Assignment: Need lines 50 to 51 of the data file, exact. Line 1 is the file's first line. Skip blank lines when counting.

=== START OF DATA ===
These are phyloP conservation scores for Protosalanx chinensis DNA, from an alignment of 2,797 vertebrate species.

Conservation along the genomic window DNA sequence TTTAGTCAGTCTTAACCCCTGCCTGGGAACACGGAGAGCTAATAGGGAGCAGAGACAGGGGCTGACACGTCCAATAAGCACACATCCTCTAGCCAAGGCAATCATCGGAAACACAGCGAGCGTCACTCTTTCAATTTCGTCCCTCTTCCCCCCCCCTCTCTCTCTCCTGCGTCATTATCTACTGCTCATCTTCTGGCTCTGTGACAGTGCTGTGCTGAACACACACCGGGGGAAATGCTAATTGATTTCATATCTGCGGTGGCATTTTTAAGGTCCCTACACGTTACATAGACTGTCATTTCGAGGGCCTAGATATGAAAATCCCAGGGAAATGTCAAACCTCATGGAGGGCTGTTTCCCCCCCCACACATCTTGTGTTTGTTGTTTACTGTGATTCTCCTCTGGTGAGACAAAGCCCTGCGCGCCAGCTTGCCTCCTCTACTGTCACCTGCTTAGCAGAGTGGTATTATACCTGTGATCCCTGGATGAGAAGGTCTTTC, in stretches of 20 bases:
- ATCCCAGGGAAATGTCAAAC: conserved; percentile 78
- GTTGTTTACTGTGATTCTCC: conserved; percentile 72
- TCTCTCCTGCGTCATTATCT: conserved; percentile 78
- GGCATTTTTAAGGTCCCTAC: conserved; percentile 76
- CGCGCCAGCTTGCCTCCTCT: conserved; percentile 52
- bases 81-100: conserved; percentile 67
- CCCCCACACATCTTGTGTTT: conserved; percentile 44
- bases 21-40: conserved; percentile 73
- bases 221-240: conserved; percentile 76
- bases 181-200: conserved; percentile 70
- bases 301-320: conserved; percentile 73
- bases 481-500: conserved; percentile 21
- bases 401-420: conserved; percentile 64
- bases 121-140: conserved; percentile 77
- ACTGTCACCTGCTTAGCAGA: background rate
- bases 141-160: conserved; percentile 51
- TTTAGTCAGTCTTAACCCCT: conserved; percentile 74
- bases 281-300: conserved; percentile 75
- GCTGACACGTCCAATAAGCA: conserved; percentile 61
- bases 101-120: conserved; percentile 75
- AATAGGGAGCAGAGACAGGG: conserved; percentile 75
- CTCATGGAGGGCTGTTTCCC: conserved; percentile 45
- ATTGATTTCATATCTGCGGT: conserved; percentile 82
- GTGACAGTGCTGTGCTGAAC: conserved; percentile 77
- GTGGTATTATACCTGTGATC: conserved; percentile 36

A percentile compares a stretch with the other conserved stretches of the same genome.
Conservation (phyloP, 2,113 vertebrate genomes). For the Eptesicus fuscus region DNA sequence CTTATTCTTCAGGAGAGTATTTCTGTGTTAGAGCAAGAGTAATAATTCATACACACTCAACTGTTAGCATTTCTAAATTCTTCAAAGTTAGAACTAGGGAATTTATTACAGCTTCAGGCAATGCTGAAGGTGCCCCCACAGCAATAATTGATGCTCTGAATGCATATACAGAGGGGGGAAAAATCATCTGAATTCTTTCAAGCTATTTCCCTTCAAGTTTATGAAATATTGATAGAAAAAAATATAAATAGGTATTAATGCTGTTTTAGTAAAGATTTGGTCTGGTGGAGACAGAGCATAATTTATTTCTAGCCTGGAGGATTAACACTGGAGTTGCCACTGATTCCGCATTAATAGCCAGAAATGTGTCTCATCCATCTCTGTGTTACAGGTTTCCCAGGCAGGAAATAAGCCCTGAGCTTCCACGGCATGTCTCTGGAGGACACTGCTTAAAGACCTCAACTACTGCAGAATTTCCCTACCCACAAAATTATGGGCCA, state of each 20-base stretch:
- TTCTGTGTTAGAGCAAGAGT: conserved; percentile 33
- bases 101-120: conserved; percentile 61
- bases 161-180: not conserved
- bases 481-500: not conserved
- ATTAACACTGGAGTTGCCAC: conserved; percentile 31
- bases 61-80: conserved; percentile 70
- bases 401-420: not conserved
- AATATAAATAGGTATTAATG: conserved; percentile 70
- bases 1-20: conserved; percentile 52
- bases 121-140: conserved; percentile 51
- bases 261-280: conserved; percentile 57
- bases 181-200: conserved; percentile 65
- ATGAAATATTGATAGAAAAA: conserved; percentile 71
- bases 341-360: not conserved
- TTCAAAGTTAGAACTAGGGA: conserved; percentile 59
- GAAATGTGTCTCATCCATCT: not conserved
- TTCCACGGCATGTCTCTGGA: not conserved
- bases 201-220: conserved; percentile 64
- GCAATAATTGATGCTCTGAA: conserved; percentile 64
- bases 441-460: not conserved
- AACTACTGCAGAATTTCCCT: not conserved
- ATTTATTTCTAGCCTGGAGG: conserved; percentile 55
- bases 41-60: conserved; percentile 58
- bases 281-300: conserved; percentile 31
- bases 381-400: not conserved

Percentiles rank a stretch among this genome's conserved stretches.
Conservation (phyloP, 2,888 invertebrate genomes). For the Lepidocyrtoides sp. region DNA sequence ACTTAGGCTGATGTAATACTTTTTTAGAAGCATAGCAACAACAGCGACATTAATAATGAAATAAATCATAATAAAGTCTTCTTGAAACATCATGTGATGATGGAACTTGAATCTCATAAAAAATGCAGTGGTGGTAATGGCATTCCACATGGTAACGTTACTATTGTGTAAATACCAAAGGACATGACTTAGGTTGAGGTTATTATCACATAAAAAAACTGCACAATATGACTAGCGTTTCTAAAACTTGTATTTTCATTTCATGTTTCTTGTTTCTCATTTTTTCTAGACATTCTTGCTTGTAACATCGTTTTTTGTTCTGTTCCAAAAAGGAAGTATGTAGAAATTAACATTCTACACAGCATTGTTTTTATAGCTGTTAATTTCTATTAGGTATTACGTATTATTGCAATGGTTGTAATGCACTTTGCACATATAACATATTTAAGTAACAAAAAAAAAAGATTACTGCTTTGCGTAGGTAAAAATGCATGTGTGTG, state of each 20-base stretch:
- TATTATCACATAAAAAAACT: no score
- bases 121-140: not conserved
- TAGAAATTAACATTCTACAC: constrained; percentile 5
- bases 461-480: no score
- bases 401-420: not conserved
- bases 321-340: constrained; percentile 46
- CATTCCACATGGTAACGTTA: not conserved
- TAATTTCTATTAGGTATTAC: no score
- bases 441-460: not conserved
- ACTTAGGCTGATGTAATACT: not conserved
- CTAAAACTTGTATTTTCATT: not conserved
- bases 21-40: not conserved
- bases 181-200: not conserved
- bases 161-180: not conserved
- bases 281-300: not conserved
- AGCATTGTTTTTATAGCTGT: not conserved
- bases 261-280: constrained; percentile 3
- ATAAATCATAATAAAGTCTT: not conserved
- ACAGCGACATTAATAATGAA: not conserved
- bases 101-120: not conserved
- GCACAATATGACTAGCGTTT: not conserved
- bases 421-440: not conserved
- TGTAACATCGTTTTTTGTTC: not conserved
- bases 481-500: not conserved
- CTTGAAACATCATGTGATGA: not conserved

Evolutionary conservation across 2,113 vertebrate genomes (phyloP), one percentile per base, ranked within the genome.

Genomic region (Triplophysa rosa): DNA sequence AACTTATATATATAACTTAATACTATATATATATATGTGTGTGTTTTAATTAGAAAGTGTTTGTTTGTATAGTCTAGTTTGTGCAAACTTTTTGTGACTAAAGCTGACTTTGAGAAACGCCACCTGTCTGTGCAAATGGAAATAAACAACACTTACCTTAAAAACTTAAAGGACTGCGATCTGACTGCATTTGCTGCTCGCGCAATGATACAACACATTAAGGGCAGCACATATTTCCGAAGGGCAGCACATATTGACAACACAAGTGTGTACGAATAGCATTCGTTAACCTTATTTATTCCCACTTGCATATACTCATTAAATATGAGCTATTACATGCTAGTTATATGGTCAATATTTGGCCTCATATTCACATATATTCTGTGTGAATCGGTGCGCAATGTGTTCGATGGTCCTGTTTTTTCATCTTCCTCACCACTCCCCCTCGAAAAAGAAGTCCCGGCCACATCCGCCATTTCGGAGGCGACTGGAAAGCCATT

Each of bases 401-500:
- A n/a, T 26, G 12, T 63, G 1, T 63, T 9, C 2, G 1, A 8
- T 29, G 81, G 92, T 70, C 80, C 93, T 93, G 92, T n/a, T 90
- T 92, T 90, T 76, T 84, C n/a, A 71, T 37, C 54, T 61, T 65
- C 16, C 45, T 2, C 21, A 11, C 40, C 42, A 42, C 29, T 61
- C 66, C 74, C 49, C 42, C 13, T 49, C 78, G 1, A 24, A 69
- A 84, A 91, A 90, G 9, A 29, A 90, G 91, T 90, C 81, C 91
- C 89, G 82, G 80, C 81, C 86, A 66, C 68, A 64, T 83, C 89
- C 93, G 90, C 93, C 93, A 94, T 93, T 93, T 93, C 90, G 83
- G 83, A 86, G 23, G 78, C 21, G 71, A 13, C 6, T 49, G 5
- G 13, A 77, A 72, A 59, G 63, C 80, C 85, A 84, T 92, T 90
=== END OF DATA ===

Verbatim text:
- AACTACTGCAGAATTTCCCT: not conserved
- ATTTATTTCTAGCCTGGAGG: conserved; percentile 55